Luci lights were brought to the Maasai in Tsavo and Amboseli, Kenya, by the NGO New Course.
Luci light is basically a solar light and the goal of the NGO was pretty simple; empower women as business leaders who sell this solar light and therefore boost the local economy.
The goal may have been as simplistic and modest, but the results from the program have surpassed the goal in a rather impressive way. Impressive because of its unexpectedness.
E3Merge was the name of the program that New Course created in conjunction with Maasai Wilderness Conservation Trust (MWCT). They set up the women in the community as Luci resellers.
This essentially gave the women the job of selling Luci in a way that makes them affordable for the community, after which they could then re-invest the money earned back into local businesses, boosting the economy.
A 350 strong force of Maasai women took part in the program. They formed women’s empowerment groups, each with a president, secretary, and treasurer to manage the new business.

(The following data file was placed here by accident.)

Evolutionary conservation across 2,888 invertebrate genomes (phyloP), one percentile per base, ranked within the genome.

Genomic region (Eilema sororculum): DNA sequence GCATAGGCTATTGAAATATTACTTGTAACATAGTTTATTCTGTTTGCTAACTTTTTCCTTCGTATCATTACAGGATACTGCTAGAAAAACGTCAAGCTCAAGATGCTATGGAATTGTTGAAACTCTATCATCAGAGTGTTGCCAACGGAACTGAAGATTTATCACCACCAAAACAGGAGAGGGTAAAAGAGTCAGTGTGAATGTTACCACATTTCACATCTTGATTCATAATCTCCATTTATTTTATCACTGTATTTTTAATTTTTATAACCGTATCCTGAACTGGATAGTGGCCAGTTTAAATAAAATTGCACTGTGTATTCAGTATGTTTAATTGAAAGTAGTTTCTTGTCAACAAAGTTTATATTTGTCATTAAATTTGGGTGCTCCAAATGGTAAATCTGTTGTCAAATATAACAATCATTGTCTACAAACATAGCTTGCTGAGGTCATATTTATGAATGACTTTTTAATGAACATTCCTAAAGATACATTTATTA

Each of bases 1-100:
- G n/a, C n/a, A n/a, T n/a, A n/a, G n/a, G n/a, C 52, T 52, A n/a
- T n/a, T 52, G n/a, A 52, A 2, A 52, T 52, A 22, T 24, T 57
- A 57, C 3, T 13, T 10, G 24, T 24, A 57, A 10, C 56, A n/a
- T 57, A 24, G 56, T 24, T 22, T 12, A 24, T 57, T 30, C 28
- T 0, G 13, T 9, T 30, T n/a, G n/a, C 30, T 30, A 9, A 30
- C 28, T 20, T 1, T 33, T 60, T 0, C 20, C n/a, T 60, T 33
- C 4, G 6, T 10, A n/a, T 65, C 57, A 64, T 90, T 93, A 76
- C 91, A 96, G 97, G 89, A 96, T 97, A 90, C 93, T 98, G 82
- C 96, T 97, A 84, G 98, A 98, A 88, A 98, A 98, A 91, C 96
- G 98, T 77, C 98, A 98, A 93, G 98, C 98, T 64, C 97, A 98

Average family savings were driven up, along with the quality of education and added health and environmental benefits that came from using solar lights and ditching kerosene.
Now the unexpected; as the women met to discuss how to resell their solar lights, they also discussed other community concerns and one, in particular, kept coming up; Female Genital Mutilation (FGM).
FGM is one come of age tradition that has been determined to have no health benefits but rather presents a host of harmful aftereffects.
The United Nation has even stamped it as a human rights violation. In these business groups, the women used the opportunity to better inform themselves and their communities of alternatives to FGM.
They took a leaf from the book of neighbors, some of whom had replaced FGM with simpler and safer solutions that still respect cultural heritage.
The coming of age celebrations in these places now consists of singing, dancing, and blessings by the village elders, who pour a mix of milk and honey over the girls. Mothers give their daughters beaded necklaces and former cutters have become sex educators.
The solar light, Luci, helped to start a much-needed conversation about FGM for the Maasai living in Tsavo and Amboseli